Seniors Fret Over Financial Futures, Study Finds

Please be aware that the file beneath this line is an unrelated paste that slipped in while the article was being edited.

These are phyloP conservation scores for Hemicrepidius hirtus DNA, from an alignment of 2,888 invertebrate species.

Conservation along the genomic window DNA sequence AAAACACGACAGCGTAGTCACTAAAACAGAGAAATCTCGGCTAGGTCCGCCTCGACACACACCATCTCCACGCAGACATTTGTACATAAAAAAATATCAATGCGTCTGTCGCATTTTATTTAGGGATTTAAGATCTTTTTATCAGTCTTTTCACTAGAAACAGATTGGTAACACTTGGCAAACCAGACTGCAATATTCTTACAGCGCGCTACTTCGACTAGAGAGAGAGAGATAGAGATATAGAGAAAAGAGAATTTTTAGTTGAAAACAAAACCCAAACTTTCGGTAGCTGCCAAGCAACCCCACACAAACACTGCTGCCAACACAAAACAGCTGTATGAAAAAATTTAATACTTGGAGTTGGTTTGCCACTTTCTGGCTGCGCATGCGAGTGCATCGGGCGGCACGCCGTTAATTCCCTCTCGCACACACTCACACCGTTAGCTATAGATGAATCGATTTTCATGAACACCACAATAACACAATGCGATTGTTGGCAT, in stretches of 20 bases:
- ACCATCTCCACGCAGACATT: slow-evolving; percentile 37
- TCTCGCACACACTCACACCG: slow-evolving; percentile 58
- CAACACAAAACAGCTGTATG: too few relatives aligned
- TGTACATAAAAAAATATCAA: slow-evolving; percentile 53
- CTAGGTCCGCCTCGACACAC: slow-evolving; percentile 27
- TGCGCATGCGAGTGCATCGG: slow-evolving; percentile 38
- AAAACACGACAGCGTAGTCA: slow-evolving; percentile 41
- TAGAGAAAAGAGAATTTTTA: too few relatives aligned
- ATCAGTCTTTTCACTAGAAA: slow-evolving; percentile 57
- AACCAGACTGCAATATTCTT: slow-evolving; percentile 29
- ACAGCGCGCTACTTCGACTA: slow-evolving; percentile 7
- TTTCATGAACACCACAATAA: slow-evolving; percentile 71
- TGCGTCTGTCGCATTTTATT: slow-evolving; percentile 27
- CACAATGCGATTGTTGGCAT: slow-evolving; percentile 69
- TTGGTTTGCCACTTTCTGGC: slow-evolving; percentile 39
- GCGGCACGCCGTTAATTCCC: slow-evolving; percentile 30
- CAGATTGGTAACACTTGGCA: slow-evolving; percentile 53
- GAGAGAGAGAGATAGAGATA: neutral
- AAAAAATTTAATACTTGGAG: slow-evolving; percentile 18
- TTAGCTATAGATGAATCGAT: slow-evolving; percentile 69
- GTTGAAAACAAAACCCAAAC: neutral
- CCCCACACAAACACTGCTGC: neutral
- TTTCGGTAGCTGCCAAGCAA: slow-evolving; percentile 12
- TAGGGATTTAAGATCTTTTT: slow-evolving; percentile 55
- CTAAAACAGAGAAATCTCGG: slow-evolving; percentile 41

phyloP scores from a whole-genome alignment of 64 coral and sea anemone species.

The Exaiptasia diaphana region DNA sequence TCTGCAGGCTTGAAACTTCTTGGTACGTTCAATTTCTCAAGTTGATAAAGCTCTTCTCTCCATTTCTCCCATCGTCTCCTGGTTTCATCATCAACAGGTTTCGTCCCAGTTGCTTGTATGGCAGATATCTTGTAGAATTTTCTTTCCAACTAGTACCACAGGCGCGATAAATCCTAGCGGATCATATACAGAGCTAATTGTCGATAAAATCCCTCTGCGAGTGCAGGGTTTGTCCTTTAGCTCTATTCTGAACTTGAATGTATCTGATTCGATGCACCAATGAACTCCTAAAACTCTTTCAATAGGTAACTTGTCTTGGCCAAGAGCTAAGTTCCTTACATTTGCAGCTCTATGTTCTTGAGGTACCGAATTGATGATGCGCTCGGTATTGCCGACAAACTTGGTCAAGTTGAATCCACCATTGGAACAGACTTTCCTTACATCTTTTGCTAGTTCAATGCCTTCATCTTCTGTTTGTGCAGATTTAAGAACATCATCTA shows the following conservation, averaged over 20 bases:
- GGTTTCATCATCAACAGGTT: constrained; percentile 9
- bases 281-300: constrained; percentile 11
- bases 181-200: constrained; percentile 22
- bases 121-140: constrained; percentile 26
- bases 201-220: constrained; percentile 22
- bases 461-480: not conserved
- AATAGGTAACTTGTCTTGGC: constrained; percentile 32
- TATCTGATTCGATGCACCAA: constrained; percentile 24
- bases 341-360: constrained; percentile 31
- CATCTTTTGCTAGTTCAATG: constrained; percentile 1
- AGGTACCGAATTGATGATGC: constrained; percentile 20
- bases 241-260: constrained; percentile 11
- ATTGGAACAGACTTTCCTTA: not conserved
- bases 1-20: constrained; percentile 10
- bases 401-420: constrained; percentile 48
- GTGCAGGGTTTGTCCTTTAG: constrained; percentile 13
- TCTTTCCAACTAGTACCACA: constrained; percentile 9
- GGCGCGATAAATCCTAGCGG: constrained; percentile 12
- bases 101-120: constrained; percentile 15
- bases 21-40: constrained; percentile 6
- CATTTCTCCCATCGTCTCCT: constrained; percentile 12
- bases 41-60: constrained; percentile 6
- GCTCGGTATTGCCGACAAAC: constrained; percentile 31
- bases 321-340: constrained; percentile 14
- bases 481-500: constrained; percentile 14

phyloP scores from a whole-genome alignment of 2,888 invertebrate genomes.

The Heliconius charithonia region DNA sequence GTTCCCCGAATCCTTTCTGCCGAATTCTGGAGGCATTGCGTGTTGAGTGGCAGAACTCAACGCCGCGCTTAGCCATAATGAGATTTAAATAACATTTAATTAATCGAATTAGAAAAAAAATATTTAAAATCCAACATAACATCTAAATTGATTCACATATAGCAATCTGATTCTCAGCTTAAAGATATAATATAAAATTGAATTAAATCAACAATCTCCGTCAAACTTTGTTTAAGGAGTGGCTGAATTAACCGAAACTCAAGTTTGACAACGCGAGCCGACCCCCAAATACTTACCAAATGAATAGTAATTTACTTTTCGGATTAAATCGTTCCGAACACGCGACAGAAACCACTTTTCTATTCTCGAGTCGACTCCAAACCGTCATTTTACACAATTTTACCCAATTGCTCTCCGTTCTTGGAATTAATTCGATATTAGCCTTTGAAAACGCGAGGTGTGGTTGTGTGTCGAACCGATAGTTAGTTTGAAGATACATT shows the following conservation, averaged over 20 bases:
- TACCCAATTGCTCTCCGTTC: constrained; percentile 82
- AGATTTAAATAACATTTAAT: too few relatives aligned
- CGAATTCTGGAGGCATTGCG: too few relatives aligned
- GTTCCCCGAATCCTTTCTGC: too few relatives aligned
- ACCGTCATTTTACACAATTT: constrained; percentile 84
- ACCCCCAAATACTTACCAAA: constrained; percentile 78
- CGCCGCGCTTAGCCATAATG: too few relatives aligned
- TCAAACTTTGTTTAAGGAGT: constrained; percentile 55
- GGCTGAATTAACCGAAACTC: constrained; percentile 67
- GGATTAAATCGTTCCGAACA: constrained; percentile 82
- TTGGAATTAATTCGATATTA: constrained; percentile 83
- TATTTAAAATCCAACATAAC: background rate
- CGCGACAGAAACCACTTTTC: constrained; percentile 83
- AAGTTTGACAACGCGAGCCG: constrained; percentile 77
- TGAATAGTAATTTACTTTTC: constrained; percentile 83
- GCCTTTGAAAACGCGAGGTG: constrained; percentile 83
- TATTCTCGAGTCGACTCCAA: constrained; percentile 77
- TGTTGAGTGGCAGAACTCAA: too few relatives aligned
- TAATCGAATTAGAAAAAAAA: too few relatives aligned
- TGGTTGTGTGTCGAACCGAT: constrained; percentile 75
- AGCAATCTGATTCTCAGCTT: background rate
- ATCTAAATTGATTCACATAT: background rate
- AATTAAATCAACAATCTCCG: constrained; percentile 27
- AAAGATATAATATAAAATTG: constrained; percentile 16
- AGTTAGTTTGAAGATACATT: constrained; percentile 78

More than 80 percent of seniors are worried about the impact of the nation's financial crisis on their retirement savings, a new study found on Tuesday. The study, sponsored by retirement services provider Golden Gateway Financial, suggests that more than half of those over the age of 65 are considering a return to the workforce or delaying their retirement plans. For its part, Golden Gateway Financial reported that the percentage of incoming calls to its offices involving senior citizens facing foreclosure rose nearly 200 percent in the last three months. "Older Americans are aggressively searching for ways to gain control over and offset losses that might be near to impossible to recover in their lifetimes," said Eric Bachman, founder and CEO of Golden Gateway. Over 60 percent of those over 65 years of age said that the current financial crisis has permanently hurt their retirement savings , with more than one quarter of survey respondents saying they have borrowed against their home or are trying to sell it to generate income (the survey did not discriminate between owner-occupied and investment homes, and we'd suggest that a fair number of Boomer real estate investors -- not a small crowd -- are absolutely looking at sales to retain some wealth). Of course, a majority of seniors also said they are now considering reverse mortgages as a way to tap into their home's equity -- given that cash-out refis aren't really an option for most borrowers. "As savings accounts continue to shrink, alternatives such as reverse mortgages are an even more attractive and natural way for senior citizens to make retirement easier," said Thomas Davidoff, assistant professor at the Haas School of Business at the University of California at Berkeley. The independent online survey, conducted with Crestwood Associates in partnership with Golden Gateway Financial, polled more than 800 adult homeowners aged 65 or older from around the country. Write to Paul Jackson at email@example.com.